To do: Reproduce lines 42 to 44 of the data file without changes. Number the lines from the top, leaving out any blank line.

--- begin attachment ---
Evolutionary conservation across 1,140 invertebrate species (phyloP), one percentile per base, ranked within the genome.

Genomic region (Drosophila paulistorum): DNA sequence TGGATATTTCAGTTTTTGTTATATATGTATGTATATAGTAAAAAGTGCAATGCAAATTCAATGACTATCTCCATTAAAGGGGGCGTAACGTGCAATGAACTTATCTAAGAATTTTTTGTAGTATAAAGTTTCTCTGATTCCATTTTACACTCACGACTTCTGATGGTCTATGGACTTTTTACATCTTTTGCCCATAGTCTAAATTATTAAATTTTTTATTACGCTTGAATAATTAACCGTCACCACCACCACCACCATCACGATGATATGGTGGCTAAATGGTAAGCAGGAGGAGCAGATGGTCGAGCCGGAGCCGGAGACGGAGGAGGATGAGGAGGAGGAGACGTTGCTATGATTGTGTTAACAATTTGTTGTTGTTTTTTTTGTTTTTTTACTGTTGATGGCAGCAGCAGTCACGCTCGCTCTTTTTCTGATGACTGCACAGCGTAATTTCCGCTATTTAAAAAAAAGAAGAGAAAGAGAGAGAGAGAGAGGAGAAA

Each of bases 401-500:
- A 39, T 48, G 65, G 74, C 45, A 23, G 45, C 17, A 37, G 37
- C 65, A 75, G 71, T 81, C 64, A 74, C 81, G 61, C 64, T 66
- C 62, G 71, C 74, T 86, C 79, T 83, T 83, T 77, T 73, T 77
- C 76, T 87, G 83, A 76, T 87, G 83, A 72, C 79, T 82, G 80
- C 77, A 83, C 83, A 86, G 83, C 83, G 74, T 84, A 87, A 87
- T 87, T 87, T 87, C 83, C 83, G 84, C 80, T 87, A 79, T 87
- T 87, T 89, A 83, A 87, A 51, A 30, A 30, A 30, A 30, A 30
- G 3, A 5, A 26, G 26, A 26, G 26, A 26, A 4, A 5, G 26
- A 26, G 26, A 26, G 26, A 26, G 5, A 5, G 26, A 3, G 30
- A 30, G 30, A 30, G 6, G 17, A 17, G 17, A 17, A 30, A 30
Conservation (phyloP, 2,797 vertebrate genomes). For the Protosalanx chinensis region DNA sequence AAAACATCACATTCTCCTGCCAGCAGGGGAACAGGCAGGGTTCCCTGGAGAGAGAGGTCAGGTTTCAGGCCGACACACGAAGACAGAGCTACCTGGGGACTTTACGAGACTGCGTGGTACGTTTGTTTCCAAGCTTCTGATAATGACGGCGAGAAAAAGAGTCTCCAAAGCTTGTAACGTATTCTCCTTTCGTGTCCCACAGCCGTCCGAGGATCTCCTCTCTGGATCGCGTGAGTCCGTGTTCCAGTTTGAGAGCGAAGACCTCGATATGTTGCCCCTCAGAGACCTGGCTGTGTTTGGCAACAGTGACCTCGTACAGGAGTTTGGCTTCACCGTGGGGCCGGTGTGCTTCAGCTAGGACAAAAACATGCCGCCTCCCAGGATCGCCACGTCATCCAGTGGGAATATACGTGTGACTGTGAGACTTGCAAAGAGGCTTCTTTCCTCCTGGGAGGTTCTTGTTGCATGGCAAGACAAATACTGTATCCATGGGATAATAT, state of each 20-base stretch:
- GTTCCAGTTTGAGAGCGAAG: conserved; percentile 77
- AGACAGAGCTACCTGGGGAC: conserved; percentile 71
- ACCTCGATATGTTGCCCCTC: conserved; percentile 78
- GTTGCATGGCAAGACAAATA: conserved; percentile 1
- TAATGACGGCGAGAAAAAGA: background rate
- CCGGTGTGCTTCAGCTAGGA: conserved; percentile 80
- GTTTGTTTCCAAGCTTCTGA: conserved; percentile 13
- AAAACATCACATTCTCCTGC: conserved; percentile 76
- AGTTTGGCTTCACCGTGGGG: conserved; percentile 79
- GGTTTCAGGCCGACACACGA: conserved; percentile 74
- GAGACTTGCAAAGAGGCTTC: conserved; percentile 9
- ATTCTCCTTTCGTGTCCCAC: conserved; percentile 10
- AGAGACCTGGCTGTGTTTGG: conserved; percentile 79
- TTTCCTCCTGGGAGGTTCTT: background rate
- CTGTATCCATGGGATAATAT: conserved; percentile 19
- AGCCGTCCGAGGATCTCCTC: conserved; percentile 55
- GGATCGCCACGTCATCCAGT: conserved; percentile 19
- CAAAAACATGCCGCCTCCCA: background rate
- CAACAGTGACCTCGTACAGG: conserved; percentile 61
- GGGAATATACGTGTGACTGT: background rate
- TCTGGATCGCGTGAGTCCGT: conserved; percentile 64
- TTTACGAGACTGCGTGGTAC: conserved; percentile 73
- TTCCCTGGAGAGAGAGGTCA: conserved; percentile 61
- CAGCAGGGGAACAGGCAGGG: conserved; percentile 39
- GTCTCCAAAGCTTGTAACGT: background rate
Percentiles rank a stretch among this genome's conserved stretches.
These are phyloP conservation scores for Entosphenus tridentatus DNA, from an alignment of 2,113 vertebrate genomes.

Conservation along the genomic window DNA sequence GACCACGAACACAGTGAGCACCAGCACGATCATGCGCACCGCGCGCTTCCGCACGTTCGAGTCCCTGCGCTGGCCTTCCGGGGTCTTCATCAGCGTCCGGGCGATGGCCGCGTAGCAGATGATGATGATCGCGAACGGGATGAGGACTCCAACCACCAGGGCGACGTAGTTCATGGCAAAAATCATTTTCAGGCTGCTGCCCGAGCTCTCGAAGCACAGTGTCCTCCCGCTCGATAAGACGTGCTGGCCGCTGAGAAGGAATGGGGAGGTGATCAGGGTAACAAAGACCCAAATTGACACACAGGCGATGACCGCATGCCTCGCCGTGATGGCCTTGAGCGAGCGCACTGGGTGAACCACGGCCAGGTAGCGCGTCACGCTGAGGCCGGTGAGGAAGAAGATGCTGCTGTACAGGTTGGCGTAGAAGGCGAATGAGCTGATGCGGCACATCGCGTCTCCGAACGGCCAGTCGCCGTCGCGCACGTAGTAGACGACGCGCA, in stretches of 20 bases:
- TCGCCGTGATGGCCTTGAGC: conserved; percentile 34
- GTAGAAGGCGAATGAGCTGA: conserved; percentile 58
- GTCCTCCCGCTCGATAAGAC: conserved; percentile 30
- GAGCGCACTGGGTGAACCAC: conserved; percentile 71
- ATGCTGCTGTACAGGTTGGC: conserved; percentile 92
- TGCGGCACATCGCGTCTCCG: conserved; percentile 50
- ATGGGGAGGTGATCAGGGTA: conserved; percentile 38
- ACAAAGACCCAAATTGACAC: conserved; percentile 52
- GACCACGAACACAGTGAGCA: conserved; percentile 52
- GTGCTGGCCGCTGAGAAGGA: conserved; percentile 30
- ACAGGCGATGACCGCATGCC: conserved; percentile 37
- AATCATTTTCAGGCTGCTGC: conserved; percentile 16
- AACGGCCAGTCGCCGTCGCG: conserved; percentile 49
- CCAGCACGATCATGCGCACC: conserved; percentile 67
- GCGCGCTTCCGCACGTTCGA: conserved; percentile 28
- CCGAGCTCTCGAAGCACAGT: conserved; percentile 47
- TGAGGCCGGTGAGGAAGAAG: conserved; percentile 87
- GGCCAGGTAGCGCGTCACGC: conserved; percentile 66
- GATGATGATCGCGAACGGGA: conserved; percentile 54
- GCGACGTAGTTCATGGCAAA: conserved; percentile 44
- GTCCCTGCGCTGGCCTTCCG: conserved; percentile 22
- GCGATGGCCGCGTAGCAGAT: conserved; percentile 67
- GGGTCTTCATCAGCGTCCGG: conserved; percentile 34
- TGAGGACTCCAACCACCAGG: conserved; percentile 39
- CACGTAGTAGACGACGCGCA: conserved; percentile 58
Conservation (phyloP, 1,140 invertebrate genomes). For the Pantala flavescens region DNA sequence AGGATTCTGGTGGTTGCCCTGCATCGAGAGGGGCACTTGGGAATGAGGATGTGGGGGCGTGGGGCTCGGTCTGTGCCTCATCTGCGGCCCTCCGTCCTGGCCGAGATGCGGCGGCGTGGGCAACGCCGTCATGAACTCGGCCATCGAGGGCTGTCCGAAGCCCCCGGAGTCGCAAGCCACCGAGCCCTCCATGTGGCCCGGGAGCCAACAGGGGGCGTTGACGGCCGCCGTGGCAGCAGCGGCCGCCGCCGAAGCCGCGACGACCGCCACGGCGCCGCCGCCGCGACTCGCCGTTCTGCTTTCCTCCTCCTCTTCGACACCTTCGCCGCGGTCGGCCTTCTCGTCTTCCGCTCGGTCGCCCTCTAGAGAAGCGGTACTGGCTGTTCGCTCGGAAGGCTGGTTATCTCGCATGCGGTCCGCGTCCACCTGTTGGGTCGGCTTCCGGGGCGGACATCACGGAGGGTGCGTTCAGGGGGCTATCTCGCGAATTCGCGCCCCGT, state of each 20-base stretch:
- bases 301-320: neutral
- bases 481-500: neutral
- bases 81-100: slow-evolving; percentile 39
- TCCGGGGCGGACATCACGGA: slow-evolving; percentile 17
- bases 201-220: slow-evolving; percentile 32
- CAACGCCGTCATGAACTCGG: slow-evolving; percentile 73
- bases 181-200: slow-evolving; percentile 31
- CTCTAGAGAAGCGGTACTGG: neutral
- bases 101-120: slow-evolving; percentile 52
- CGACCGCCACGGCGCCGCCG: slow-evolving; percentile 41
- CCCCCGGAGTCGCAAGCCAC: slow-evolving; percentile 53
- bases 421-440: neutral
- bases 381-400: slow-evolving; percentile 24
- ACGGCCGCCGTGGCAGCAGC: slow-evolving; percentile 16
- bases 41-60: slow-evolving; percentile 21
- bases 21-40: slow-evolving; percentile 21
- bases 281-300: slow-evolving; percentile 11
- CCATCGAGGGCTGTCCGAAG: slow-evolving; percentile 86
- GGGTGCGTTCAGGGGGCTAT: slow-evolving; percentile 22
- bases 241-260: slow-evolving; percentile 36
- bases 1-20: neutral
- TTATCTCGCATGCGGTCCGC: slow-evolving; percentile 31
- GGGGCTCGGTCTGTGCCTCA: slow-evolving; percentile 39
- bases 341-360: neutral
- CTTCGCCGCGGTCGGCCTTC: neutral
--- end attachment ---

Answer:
Conservation along the genomic window DNA sequence GACCACGAACACAGTGAGCACCAGCACGATCATGCGCACCGCGCGCTTCCGCACGTTCGAGTCCCTGCGCTGGCCTTCCGGGGTCTTCATCAGCGTCCGGGCGATGGCCGCGTAGCAGATGATGATGATCGCGAACGGGATGAGGACTCCAACCACCAGGGCGACGTAGTTCATGGCAAAAATCATTTTCAGGCTGCTGCCCGAGCTCTCGAAGCACAGTGTCCTCCCGCTCGATAAGACGTGCTGGCCGCTGAGAAGGAATGGGGAGGTGATCAGGGTAACAAAGACCCAAATTGACACACAGGCGATGACCGCATGCCTCGCCGTGATGGCCTTGAGCGAGCGCACTGGGTGAACCACGGCCAGGTAGCGCGTCACGCTGAGGCCGGTGAGGAAGAAGATGCTGCTGTACAGGTTGGCGTAGAAGGCGAATGAGCTGATGCGGCACATCGCGTCTCCGAACGGCCAGTCGCCGTCGCGCACGTAGTAGACGACGCGCA, in stretches of 20 bases:
- TCGCCGTGATGGCCTTGAGC: conserved; percentile 34
- GTAGAAGGCGAATGAGCTGA: conserved; percentile 58